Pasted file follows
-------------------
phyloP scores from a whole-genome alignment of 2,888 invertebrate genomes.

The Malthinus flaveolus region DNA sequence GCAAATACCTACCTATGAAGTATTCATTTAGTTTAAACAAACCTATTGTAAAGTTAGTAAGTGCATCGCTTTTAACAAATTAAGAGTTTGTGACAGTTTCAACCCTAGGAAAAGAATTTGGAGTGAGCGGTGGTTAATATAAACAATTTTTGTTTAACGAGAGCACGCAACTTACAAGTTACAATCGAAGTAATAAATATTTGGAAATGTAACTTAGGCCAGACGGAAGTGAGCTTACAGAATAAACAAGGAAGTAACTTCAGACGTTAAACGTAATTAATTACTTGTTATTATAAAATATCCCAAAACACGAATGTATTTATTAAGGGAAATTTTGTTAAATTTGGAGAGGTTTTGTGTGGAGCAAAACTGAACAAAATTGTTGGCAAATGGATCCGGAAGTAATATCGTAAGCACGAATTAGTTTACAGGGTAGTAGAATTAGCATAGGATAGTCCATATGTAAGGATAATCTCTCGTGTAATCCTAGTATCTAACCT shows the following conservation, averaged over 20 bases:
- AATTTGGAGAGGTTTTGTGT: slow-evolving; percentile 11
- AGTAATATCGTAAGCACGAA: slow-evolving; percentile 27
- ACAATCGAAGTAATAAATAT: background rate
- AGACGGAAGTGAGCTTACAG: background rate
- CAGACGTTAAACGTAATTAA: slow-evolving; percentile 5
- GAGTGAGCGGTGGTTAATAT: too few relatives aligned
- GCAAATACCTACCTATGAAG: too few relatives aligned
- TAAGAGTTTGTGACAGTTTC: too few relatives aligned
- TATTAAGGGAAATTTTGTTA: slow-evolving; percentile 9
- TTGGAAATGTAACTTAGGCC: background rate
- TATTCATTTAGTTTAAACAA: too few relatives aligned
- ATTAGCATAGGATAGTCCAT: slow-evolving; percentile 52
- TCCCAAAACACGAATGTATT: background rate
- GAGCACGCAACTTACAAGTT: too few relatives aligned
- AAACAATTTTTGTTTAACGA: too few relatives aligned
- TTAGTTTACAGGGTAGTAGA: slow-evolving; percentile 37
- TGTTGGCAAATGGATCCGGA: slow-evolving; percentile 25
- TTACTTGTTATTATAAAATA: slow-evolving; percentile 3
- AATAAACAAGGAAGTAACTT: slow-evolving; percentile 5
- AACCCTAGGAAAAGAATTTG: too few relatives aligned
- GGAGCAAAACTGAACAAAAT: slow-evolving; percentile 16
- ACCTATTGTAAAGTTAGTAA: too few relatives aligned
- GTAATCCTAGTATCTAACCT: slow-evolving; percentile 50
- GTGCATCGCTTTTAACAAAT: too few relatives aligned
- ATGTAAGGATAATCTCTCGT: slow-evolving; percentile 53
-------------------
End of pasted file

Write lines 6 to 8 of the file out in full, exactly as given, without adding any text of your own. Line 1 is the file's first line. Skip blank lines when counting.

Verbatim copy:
- AGACGGAAGTGAGCTTACAG: background rate
- CAGACGTTAAACGTAATTAA: slow-evolving; percentile 5
- GAGTGAGCGGTGGTTAATAT: too few relatives aligned